Vitus: Someone phuleeze inform us of what the value-add of health insurance companies is. For their customers, that is.
"Conservatives" rant all the time about how wonderful a market-based system is. Except at the point when they themselves must confront actual markets.
Vitus learned about value-add at the feet of a master: Ray Noorda. In the management hierarchy at Novell in the heady days of the late '80's - early '90's, a lesson learned deep in an executive's soul was that if one did not produce - not just random production, but in a way that materially added to the business of making and selling Novell software, one could expect to be posted to Alaska, or worse.
The business concept at Novell was straightforward - Novell made networking software which solved problems for people's businesses. Noorda made very sure that the company never got too distracted from customer-focused development and sales.
The point here is that to Vitus, the Novell experience taught that the essence of a success in "business" is adding value for customers. This is in juxtaposition to a belief by "conservative" actors that a religiostic intonation of the term "Free Markets" will render the work of a business essentially done. But, you say no: What you really are after is regulatory relief? Of course, there exist regulations which might be onerous in some circumstances (maybe not so much now as in the 60's...). However, if the success of your business depends on a material change to the regulatory regime, perhaps there's another business you should be in. Said in a more pithy, Vitus preferred way, if what you do with your time is to work the system rather than honestly building things, you are the most scurrilous of economic actors: A rent-seeker.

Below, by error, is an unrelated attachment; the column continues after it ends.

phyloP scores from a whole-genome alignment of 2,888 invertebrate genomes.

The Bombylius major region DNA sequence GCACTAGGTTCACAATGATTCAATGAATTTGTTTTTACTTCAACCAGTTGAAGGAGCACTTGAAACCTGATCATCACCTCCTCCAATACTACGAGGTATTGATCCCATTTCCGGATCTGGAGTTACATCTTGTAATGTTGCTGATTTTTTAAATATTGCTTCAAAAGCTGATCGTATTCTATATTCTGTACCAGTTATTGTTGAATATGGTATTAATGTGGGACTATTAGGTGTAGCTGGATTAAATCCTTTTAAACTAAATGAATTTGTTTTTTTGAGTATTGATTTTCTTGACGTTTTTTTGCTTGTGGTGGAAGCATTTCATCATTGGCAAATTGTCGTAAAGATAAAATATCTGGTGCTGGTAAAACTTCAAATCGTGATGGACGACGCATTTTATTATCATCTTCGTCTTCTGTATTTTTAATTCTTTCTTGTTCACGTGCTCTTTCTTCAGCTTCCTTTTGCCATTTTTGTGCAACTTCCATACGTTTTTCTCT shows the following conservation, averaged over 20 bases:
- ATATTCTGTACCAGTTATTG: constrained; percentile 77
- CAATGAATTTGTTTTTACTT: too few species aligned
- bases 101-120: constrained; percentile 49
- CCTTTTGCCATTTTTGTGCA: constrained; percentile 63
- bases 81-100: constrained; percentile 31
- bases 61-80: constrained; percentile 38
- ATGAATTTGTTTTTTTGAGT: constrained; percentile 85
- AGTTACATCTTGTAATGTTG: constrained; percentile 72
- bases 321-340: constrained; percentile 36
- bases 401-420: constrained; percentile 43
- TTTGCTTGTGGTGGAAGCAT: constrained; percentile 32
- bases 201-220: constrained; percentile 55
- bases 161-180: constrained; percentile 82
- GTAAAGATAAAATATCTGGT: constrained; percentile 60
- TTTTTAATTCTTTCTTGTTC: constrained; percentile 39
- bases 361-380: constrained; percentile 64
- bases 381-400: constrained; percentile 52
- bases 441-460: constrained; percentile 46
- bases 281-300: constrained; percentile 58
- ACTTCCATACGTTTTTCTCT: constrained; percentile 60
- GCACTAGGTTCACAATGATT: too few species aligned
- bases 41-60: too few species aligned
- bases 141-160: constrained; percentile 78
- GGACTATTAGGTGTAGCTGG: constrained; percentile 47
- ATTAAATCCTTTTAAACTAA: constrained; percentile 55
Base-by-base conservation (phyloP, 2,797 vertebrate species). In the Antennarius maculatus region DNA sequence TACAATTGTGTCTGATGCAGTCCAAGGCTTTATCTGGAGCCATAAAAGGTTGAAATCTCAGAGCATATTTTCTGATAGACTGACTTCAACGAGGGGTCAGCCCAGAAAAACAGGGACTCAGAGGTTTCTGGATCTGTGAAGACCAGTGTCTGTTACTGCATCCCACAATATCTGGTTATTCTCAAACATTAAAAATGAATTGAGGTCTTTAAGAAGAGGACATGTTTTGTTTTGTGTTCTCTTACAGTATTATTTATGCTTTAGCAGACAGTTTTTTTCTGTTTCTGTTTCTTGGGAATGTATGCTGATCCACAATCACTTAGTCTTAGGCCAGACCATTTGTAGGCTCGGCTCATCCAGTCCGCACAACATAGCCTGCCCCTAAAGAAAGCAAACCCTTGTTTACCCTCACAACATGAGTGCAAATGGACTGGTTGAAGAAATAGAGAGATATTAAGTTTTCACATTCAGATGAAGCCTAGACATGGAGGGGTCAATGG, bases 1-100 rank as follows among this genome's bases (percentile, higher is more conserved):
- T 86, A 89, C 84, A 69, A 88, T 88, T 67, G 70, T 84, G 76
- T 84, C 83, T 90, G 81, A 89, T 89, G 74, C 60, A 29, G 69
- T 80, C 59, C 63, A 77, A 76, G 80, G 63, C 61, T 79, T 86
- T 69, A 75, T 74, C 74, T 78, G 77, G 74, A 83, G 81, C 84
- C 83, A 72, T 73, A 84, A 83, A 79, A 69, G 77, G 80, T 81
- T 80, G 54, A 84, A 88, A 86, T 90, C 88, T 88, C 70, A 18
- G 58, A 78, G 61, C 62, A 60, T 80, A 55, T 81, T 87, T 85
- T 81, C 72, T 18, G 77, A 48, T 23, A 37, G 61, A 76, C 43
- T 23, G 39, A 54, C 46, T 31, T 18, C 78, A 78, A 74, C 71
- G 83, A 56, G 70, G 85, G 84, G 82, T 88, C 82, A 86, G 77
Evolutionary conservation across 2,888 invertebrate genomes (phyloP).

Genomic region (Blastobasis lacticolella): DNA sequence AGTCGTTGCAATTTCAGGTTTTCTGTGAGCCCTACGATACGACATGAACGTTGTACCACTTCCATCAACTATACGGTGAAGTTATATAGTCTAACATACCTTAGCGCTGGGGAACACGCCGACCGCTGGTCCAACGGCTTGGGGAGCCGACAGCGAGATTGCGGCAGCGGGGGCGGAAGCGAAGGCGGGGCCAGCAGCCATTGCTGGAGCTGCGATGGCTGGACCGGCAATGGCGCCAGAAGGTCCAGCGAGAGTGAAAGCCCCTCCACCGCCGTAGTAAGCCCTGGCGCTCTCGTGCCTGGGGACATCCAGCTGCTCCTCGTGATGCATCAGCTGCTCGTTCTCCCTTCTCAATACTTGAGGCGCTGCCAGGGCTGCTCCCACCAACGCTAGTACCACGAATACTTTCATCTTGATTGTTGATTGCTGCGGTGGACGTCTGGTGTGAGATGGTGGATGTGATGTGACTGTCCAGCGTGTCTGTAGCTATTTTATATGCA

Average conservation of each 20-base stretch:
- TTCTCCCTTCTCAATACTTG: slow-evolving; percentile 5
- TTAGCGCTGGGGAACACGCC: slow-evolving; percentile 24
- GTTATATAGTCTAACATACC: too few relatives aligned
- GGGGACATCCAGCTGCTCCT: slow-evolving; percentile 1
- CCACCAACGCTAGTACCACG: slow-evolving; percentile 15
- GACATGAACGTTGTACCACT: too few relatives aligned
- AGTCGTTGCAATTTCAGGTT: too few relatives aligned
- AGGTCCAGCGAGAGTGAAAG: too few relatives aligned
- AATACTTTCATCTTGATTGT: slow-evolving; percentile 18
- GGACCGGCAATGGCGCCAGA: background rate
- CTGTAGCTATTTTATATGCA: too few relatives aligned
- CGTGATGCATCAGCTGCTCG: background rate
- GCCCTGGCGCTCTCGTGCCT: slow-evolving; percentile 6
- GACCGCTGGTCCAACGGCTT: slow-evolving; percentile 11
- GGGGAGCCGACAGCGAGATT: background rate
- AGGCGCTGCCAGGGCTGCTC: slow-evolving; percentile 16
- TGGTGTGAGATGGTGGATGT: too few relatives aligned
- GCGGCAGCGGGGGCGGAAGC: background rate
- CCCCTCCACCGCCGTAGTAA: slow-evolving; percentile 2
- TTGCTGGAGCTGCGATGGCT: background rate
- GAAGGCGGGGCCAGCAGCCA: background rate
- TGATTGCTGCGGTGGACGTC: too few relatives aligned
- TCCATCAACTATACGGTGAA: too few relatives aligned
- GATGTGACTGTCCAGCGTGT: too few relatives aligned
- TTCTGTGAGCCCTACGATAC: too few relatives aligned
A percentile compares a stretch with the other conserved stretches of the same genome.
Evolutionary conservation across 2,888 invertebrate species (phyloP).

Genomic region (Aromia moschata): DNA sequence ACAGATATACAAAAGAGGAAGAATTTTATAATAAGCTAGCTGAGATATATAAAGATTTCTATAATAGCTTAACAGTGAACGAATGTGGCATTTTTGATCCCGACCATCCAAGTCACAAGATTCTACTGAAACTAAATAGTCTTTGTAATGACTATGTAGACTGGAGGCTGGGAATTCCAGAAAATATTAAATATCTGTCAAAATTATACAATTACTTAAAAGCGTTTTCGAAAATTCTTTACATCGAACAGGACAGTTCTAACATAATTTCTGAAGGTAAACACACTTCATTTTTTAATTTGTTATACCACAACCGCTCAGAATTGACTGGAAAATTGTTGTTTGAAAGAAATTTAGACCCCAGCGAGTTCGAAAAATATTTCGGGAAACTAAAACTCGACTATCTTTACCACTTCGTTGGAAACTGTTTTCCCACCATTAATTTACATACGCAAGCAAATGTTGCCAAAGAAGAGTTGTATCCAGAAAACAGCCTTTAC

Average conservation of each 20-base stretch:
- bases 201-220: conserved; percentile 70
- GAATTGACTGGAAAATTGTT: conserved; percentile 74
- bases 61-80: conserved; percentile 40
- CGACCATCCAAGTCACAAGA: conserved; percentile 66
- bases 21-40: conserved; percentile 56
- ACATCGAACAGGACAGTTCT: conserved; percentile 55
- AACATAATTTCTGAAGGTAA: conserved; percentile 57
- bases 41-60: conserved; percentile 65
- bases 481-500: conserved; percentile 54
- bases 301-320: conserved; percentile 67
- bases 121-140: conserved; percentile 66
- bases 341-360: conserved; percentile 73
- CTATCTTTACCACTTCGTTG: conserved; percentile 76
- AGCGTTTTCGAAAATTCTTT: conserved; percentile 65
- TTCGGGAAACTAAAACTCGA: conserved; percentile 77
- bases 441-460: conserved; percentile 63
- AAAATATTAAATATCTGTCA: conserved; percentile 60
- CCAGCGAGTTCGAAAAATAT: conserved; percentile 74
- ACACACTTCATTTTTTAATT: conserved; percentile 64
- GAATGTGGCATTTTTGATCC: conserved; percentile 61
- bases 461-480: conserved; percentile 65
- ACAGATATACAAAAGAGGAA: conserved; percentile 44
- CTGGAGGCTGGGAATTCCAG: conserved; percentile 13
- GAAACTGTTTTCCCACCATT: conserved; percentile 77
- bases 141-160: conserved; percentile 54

Mitt Romney tries to advance the proposition that the he is a master of the business world, and, that America would do well to adopt him to lead her into the future, whence the great benefits of his mastery will perforce accrue to her citizens.
Well, what is the measure of his Mastery? He is rich. Is that it? What services and products did he provide and to whom? Vitus has a post about Romney's mastery of business. From that, we see that Romney's customers were his investors. They did extremely well because of Romney's business accumen, right? Hmmm.
- Ritholtz shows that Romney's company, Bain Capital, "took lots of risk, use immense leverage, and charged enormous fees, for performance that was more or less the same as indexing."
- Romney, a prominent Free Market champion, depended and depends on the ...uh... government to essentially give him money, through the Carried Interest tax break. James Surowieciki: Private Equity derives "enormous wealth not from management or investing skills but, rather, from the way the U.S. tax system works. Indeed, for an industry that’s often held up as an exemplar of free-market capitalism, private equity is surprisingly dependent on government subsidies for its profits"
Romney is probably, for once, speaking the truth when he says he loves America - just as an Emir loves his concubine.
Update 10/16/12: Somewhere in the "free money" paragraph above we should have noted that Romney did not, with Bain Capital, "build it", as Obama noted, with "unfortunate syntax", about most self-built businesses. But with Bain Capital, the Obama quote is especially apt. Romney founded the company with money from Salvadoran families tied to death squads.